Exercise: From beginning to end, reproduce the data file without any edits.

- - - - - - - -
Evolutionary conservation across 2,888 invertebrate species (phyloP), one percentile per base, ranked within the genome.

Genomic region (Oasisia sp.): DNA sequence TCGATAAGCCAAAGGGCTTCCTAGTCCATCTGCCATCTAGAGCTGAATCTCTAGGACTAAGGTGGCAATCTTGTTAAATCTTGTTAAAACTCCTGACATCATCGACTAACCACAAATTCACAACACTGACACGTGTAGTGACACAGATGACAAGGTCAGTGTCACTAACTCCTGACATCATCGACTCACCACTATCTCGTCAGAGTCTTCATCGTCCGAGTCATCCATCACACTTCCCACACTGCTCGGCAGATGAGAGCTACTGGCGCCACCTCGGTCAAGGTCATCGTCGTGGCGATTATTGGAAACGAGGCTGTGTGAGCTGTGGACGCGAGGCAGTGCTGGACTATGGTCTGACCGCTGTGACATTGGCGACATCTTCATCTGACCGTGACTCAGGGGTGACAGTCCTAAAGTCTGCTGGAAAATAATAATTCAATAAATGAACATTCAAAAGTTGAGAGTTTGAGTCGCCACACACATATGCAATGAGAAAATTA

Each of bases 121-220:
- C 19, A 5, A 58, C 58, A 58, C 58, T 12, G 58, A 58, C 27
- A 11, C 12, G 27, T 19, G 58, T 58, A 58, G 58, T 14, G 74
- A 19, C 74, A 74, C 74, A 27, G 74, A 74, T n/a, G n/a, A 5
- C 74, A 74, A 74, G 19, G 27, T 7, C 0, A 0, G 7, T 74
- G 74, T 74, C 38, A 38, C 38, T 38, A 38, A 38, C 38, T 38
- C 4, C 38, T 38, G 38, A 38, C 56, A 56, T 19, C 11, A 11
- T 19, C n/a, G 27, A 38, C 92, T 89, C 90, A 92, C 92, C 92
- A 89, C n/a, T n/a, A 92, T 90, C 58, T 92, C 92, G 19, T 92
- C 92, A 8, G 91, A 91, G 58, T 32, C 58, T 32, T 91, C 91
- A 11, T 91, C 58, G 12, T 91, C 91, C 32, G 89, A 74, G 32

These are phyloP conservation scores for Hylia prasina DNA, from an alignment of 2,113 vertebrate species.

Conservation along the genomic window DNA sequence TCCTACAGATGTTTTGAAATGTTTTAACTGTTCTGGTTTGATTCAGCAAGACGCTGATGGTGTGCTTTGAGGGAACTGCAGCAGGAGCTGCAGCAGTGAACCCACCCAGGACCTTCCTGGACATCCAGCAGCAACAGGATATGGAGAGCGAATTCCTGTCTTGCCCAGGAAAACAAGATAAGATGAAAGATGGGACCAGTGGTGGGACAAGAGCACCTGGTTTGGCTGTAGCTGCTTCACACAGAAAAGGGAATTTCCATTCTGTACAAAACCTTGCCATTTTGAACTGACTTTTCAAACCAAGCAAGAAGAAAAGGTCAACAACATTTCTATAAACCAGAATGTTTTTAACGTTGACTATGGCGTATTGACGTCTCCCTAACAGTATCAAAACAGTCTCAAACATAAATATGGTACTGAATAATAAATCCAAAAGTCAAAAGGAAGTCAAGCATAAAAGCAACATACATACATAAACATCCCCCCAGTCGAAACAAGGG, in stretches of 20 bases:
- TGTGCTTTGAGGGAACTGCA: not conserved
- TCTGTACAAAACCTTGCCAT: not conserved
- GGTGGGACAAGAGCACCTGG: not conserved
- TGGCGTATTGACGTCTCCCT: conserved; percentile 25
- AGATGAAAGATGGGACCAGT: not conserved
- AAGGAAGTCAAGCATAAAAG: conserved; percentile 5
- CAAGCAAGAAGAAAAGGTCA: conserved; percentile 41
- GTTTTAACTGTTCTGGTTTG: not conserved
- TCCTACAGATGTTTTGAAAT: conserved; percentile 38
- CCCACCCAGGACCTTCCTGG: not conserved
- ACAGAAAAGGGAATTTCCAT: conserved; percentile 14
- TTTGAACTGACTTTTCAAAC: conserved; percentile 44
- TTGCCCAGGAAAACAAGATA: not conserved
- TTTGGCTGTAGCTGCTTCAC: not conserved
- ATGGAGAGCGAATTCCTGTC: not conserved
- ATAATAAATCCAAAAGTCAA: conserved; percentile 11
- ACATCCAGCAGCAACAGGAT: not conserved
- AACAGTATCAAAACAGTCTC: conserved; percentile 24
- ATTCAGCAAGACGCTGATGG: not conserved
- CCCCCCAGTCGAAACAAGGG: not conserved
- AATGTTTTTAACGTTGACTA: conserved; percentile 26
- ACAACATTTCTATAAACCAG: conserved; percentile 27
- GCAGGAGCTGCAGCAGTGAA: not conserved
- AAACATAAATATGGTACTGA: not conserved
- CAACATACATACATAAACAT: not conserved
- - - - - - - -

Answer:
Evolutionary conservation across 2,888 invertebrate species (phyloP), one percentile per base, ranked within the genome.

Genomic region (Oasisia sp.): DNA sequence TCGATAAGCCAAAGGGCTTCCTAGTCCATCTGCCATCTAGAGCTGAATCTCTAGGACTAAGGTGGCAATCTTGTTAAATCTTGTTAAAACTCCTGACATCATCGACTAACCACAAATTCACAACACTGACACGTGTAGTGACACAGATGACAAGGTCAGTGTCACTAACTCCTGACATCATCGACTCACCACTATCTCGTCAGAGTCTTCATCGTCCGAGTCATCCATCACACTTCCCACACTGCTCGGCAGATGAGAGCTACTGGCGCCACCTCGGTCAAGGTCATCGTCGTGGCGATTATTGGAAACGAGGCTGTGTGAGCTGTGGACGCGAGGCAGTGCTGGACTATGGTCTGACCGCTGTGACATTGGCGACATCTTCATCTGACCGTGACTCAGGGGTGACAGTCCTAAAGTCTGCTGGAAAATAATAATTCAATAAATGAACATTCAAAAGTTGAGAGTTTGAGTCGCCACACACATATGCAATGAGAAAATTA

Each of bases 121-220:
- C 19, A 5, A 58, C 58, A 58, C 58, T 12, G 58, A 58, C 27
- A 11, C 12, G 27, T 19, G 58, T 58, A 58, G 58, T 14, G 74
- A 19, C 74, A 74, C 74, A 27, G 74, A 74, T n/a, G n/a, A 5
- C 74, A 74, A 74, G 19, G 27, T 7, C 0, A 0, G 7, T 74
- G 74, T 74, C 38, A 38, C 38, T 38, A 38, A 38, C 38, T 38
- C 4, C 38, T 38, G 38, A 38, C 56, A 56, T 19, C 11, A 11
- T 19, C n/a, G 27, A 38, C 92, T 89, C 90, A 92, C 92, C 92
- A 89, C n/a, T n/a, A 92, T 90, C 58, T 92, C 92, G 19, T 92
- C 92, A 8, G 91, A 91, G 58, T 32, C 58, T 32, T 91, C 91
- A 11, T 91, C 58, G 12, T 91, C 91, C 32, G 89, A 74, G 32

These are phyloP conservation scores for Hylia prasina DNA, from an alignment of 2,113 vertebrate species.

Conservation along the genomic window DNA sequence TCCTACAGATGTTTTGAAATGTTTTAACTGTTCTGGTTTGATTCAGCAAGACGCTGATGGTGTGCTTTGAGGGAACTGCAGCAGGAGCTGCAGCAGTGAACCCACCCAGGACCTTCCTGGACATCCAGCAGCAACAGGATATGGAGAGCGAATTCCTGTCTTGCCCAGGAAAACAAGATAAGATGAAAGATGGGACCAGTGGTGGGACAAGAGCACCTGGTTTGGCTGTAGCTGCTTCACACAGAAAAGGGAATTTCCATTCTGTACAAAACCTTGCCATTTTGAACTGACTTTTCAAACCAAGCAAGAAGAAAAGGTCAACAACATTTCTATAAACCAGAATGTTTTTAACGTTGACTATGGCGTATTGACGTCTCCCTAACAGTATCAAAACAGTCTCAAACATAAATATGGTACTGAATAATAAATCCAAAAGTCAAAAGGAAGTCAAGCATAAAAGCAACATACATACATAAACATCCCCCCAGTCGAAACAAGGG, in stretches of 20 bases:
- TGTGCTTTGAGGGAACTGCA: not conserved
- TCTGTACAAAACCTTGCCAT: not conserved
- GGTGGGACAAGAGCACCTGG: not conserved
- TGGCGTATTGACGTCTCCCT: conserved; percentile 25
- AGATGAAAGATGGGACCAGT: not conserved
- AAGGAAGTCAAGCATAAAAG: conserved; percentile 5
- CAAGCAAGAAGAAAAGGTCA: conserved; percentile 41
- GTTTTAACTGTTCTGGTTTG: not conserved
- TCCTACAGATGTTTTGAAAT: conserved; percentile 38
- CCCACCCAGGACCTTCCTGG: not conserved
- ACAGAAAAGGGAATTTCCAT: conserved; percentile 14
- TTTGAACTGACTTTTCAAAC: conserved; percentile 44
- TTGCCCAGGAAAACAAGATA: not conserved
- TTTGGCTGTAGCTGCTTCAC: not conserved
- ATGGAGAGCGAATTCCTGTC: not conserved
- ATAATAAATCCAAAAGTCAA: conserved; percentile 11
- ACATCCAGCAGCAACAGGAT: not conserved
- AACAGTATCAAAACAGTCTC: conserved; percentile 24
- ATTCAGCAAGACGCTGATGG: not conserved
- CCCCCCAGTCGAAACAAGGG: not conserved
- AATGTTTTTAACGTTGACTA: conserved; percentile 26
- ACAACATTTCTATAAACCAG: conserved; percentile 27
- GCAGGAGCTGCAGCAGTGAA: not conserved
- AAACATAAATATGGTACTGA: not conserved
- CAACATACATACATAAACAT: not conserved